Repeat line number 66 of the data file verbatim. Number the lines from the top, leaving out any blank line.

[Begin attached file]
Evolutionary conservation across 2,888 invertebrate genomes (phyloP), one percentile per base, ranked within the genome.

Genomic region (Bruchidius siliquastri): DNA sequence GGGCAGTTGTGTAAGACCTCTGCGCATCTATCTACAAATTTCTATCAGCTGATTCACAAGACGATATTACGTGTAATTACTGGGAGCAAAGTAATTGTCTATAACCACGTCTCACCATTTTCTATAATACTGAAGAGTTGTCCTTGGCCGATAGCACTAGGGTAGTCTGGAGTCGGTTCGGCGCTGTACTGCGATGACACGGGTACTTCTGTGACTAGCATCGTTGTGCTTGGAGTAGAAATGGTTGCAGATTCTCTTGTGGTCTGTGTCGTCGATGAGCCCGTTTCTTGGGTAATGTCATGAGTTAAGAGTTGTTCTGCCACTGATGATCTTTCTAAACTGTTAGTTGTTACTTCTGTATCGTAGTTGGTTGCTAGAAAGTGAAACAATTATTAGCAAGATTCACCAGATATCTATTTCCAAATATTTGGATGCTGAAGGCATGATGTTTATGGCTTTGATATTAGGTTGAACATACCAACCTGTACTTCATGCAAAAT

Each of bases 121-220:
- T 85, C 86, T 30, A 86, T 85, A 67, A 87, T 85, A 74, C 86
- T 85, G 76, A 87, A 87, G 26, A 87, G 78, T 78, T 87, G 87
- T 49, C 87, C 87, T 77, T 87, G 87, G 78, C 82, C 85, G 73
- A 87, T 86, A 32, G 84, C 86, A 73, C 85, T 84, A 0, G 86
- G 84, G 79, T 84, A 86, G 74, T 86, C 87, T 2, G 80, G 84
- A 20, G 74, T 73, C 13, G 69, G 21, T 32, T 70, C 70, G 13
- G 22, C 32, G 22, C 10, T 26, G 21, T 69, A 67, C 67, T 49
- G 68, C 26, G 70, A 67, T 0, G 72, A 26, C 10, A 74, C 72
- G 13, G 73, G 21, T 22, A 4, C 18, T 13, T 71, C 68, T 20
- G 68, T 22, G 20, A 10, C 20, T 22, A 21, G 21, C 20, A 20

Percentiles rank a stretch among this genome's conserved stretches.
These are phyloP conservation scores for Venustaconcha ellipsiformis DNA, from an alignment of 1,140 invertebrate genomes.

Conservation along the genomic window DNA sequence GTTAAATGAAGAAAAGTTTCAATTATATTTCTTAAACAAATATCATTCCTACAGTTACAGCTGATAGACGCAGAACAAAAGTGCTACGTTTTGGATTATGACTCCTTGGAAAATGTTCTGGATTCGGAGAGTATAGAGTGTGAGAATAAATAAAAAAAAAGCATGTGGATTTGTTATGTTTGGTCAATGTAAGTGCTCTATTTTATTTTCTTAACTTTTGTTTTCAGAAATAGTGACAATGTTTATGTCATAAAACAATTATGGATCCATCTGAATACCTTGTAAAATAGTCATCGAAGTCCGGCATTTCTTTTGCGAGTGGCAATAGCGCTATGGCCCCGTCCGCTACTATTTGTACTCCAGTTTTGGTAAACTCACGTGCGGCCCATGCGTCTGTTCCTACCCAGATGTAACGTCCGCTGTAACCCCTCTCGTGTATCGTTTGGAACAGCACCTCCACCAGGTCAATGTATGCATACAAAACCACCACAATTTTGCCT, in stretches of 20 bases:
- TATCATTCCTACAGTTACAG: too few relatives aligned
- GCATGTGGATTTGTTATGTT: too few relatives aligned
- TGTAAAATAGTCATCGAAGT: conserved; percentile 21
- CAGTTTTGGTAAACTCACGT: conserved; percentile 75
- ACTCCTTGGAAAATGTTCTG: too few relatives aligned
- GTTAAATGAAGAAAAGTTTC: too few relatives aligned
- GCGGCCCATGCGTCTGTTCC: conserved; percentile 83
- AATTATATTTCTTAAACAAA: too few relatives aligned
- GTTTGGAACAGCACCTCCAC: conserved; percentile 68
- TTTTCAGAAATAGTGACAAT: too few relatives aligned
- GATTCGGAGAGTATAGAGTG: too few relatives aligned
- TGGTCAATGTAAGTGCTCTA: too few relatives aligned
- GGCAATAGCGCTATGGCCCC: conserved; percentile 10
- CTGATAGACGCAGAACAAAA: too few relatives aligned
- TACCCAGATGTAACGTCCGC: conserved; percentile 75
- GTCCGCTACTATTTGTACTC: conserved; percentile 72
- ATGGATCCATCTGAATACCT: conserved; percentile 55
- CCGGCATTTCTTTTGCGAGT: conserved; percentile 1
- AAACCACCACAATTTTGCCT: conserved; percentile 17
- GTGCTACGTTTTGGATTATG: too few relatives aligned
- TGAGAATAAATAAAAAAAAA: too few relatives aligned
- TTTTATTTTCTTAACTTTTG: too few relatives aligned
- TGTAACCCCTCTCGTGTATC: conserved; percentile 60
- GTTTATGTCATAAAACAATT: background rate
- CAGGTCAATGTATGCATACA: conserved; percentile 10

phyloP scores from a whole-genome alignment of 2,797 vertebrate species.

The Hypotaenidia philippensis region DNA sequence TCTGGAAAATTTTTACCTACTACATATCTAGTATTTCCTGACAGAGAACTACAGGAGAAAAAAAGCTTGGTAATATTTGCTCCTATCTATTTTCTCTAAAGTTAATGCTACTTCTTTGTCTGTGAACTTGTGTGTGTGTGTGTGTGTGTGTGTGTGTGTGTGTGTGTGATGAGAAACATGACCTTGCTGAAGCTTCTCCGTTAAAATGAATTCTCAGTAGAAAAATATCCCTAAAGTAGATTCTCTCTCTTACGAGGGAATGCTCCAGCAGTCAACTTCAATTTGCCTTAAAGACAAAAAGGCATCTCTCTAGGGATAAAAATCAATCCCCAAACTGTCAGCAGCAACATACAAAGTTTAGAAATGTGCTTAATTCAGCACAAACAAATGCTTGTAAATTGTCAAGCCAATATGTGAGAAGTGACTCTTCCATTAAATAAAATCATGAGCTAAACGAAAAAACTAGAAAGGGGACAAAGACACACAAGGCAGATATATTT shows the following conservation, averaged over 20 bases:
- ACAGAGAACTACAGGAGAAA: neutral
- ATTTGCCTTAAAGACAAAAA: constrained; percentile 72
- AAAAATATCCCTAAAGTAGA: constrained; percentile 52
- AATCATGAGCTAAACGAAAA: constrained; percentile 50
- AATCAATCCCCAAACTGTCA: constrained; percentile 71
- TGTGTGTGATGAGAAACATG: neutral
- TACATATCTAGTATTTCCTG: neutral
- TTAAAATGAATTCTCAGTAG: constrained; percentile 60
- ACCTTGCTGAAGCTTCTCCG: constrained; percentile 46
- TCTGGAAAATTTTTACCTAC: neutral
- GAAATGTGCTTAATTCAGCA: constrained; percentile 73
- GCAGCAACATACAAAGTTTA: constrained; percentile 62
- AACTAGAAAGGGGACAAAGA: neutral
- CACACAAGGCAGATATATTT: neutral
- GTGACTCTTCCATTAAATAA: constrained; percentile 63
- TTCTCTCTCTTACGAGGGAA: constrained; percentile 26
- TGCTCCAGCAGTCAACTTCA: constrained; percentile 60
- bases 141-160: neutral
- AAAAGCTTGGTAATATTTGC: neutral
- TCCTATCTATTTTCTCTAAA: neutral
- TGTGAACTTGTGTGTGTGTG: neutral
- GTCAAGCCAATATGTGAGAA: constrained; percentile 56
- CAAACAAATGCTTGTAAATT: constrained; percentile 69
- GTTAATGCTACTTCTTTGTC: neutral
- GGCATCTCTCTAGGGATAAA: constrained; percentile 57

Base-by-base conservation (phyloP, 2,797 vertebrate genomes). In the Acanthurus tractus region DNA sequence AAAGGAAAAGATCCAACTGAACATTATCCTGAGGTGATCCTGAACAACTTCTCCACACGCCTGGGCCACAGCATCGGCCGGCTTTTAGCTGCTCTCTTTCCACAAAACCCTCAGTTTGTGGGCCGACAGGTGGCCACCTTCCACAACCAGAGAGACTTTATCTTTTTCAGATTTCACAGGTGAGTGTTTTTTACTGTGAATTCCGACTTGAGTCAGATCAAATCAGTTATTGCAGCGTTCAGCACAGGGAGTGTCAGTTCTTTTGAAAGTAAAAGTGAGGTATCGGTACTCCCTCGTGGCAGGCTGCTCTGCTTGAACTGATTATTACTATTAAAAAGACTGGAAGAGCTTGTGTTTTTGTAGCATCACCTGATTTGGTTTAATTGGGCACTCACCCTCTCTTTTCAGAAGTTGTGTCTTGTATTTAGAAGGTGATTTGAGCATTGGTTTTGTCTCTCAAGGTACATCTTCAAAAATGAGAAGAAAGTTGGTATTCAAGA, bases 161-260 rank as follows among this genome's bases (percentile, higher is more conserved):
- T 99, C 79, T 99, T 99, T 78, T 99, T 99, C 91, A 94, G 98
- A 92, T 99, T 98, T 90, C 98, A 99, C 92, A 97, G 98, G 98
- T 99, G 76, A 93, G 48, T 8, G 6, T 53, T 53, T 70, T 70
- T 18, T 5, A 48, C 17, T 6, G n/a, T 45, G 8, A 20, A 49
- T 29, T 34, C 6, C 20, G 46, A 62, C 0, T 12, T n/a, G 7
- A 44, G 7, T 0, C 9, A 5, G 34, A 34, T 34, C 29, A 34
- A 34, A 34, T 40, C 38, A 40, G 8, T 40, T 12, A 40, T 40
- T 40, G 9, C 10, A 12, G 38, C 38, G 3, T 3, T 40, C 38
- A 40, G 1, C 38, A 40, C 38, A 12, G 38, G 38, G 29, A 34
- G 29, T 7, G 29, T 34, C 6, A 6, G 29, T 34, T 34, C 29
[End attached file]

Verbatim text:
- CAAACAAATGCTTGTAAATT: constrained; percentile 69